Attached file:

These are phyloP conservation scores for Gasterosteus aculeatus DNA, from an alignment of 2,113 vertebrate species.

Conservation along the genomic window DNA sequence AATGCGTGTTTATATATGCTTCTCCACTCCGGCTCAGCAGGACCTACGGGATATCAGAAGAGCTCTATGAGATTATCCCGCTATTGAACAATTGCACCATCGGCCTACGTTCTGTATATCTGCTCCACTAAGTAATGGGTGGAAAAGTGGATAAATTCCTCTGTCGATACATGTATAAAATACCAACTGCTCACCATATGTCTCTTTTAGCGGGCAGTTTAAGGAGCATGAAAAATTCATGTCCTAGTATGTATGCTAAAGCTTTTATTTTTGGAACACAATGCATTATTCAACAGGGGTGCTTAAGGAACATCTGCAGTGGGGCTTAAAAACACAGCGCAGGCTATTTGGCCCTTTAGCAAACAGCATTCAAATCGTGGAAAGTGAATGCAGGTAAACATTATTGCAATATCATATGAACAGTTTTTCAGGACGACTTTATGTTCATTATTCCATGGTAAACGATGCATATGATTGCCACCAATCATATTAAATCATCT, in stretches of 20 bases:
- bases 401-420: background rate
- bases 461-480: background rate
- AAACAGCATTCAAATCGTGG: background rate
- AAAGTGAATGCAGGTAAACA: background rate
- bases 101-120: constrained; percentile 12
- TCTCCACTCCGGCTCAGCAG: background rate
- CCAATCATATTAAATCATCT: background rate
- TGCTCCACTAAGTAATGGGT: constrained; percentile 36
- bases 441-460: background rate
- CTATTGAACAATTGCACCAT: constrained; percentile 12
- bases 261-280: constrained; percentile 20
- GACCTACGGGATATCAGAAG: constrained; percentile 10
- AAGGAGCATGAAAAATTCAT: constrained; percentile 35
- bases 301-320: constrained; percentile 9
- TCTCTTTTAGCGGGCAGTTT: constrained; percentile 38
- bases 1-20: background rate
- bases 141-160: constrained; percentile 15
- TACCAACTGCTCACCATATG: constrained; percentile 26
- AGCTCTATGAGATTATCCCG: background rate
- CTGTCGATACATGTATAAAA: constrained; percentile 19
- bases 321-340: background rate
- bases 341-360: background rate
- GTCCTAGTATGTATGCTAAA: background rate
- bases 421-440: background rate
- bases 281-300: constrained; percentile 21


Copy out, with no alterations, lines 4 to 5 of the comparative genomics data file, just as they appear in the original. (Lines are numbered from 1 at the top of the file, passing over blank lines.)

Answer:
- bases 461-480: background rate
- AAACAGCATTCAAATCGTGG: background rate